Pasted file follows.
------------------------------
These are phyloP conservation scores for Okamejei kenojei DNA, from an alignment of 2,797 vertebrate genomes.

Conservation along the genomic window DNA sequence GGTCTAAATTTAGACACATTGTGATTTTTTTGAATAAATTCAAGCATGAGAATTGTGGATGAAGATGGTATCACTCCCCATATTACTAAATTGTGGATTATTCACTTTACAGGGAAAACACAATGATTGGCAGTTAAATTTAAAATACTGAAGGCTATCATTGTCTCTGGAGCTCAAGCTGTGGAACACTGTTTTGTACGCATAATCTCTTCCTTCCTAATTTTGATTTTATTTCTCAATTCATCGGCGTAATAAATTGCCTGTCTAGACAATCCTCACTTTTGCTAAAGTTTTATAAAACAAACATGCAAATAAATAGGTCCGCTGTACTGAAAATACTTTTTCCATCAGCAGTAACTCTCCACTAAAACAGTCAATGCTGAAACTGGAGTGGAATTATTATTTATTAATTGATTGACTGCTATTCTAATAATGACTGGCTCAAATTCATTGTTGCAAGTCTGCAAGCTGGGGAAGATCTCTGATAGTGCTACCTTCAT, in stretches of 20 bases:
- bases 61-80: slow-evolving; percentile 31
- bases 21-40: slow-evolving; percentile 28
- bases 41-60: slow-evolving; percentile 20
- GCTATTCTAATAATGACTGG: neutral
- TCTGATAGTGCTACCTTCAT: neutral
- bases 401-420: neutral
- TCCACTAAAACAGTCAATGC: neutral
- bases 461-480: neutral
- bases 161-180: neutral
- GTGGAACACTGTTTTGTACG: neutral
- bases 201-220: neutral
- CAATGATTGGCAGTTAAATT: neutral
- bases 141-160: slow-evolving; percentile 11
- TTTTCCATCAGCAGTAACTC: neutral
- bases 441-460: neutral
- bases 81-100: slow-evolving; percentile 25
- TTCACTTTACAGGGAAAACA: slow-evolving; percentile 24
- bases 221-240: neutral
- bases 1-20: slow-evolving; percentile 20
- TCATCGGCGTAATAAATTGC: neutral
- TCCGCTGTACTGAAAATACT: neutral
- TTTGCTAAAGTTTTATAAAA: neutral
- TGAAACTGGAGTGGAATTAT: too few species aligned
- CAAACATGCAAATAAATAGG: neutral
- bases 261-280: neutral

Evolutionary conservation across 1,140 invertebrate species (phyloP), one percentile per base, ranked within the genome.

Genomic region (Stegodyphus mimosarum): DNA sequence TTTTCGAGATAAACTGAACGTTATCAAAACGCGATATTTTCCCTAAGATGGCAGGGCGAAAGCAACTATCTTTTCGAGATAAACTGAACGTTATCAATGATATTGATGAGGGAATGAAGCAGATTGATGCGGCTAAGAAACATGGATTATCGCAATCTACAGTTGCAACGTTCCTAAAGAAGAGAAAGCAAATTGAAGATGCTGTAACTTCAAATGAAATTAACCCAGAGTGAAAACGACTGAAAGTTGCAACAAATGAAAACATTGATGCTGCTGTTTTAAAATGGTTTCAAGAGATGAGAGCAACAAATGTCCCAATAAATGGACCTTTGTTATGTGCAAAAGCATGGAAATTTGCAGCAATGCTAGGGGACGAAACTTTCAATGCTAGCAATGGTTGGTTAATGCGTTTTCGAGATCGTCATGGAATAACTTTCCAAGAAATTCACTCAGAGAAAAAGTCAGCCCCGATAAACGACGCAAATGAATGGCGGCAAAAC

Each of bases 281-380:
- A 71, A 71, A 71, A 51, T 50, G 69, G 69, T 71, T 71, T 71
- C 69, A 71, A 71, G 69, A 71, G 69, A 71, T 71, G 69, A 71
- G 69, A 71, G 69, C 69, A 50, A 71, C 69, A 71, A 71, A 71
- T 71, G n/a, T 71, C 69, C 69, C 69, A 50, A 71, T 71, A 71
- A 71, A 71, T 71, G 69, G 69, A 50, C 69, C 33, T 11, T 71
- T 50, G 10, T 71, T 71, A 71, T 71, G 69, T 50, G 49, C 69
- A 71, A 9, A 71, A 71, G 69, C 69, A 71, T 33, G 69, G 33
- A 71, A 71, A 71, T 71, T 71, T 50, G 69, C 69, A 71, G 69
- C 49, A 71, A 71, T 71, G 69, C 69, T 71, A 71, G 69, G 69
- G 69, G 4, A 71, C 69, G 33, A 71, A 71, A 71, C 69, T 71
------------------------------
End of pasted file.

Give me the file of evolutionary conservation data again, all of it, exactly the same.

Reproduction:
These are phyloP conservation scores for Okamejei kenojei DNA, from an alignment of 2,797 vertebrate genomes.

Conservation along the genomic window DNA sequence GGTCTAAATTTAGACACATTGTGATTTTTTTGAATAAATTCAAGCATGAGAATTGTGGATGAAGATGGTATCACTCCCCATATTACTAAATTGTGGATTATTCACTTTACAGGGAAAACACAATGATTGGCAGTTAAATTTAAAATACTGAAGGCTATCATTGTCTCTGGAGCTCAAGCTGTGGAACACTGTTTTGTACGCATAATCTCTTCCTTCCTAATTTTGATTTTATTTCTCAATTCATCGGCGTAATAAATTGCCTGTCTAGACAATCCTCACTTTTGCTAAAGTTTTATAAAACAAACATGCAAATAAATAGGTCCGCTGTACTGAAAATACTTTTTCCATCAGCAGTAACTCTCCACTAAAACAGTCAATGCTGAAACTGGAGTGGAATTATTATTTATTAATTGATTGACTGCTATTCTAATAATGACTGGCTCAAATTCATTGTTGCAAGTCTGCAAGCTGGGGAAGATCTCTGATAGTGCTACCTTCAT, in stretches of 20 bases:
- bases 61-80: slow-evolving; percentile 31
- bases 21-40: slow-evolving; percentile 28
- bases 41-60: slow-evolving; percentile 20
- GCTATTCTAATAATGACTGG: neutral
- TCTGATAGTGCTACCTTCAT: neutral
- bases 401-420: neutral
- TCCACTAAAACAGTCAATGC: neutral
- bases 461-480: neutral
- bases 161-180: neutral
- GTGGAACACTGTTTTGTACG: neutral
- bases 201-220: neutral
- CAATGATTGGCAGTTAAATT: neutral
- bases 141-160: slow-evolving; percentile 11
- TTTTCCATCAGCAGTAACTC: neutral
- bases 441-460: neutral
- bases 81-100: slow-evolving; percentile 25
- TTCACTTTACAGGGAAAACA: slow-evolving; percentile 24
- bases 221-240: neutral
- bases 1-20: slow-evolving; percentile 20
- TCATCGGCGTAATAAATTGC: neutral
- TCCGCTGTACTGAAAATACT: neutral
- TTTGCTAAAGTTTTATAAAA: neutral
- TGAAACTGGAGTGGAATTAT: too few species aligned
- CAAACATGCAAATAAATAGG: neutral
- bases 261-280: neutral

Evolutionary conservation across 1,140 invertebrate species (phyloP), one percentile per base, ranked within the genome.

Genomic region (Stegodyphus mimosarum): DNA sequence TTTTCGAGATAAACTGAACGTTATCAAAACGCGATATTTTCCCTAAGATGGCAGGGCGAAAGCAACTATCTTTTCGAGATAAACTGAACGTTATCAATGATATTGATGAGGGAATGAAGCAGATTGATGCGGCTAAGAAACATGGATTATCGCAATCTACAGTTGCAACGTTCCTAAAGAAGAGAAAGCAAATTGAAGATGCTGTAACTTCAAATGAAATTAACCCAGAGTGAAAACGACTGAAAGTTGCAACAAATGAAAACATTGATGCTGCTGTTTTAAAATGGTTTCAAGAGATGAGAGCAACAAATGTCCCAATAAATGGACCTTTGTTATGTGCAAAAGCATGGAAATTTGCAGCAATGCTAGGGGACGAAACTTTCAATGCTAGCAATGGTTGGTTAATGCGTTTTCGAGATCGTCATGGAATAACTTTCCAAGAAATTCACTCAGAGAAAAAGTCAGCCCCGATAAACGACGCAAATGAATGGCGGCAAAAC

Each of bases 281-380:
- A 71, A 71, A 71, A 51, T 50, G 69, G 69, T 71, T 71, T 71
- C 69, A 71, A 71, G 69, A 71, G 69, A 71, T 71, G 69, A 71
- G 69, A 71, G 69, C 69, A 50, A 71, C 69, A 71, A 71, A 71
- T 71, G n/a, T 71, C 69, C 69, C 69, A 50, A 71, T 71, A 71
- A 71, A 71, T 71, G 69, G 69, A 50, C 69, C 33, T 11, T 71
- T 50, G 10, T 71, T 71, A 71, T 71, G 69, T 50, G 49, C 69
- A 71, A 9, A 71, A 71, G 69, C 69, A 71, T 33, G 69, G 33
- A 71, A 71, A 71, T 71, T 71, T 50, G 69, C 69, A 71, G 69
- C 49, A 71, A 71, T 71, G 69, C 69, T 71, A 71, G 69, G 69
- G 69, G 4, A 71, C 69, G 33, A 71, A 71, A 71, C 69, T 71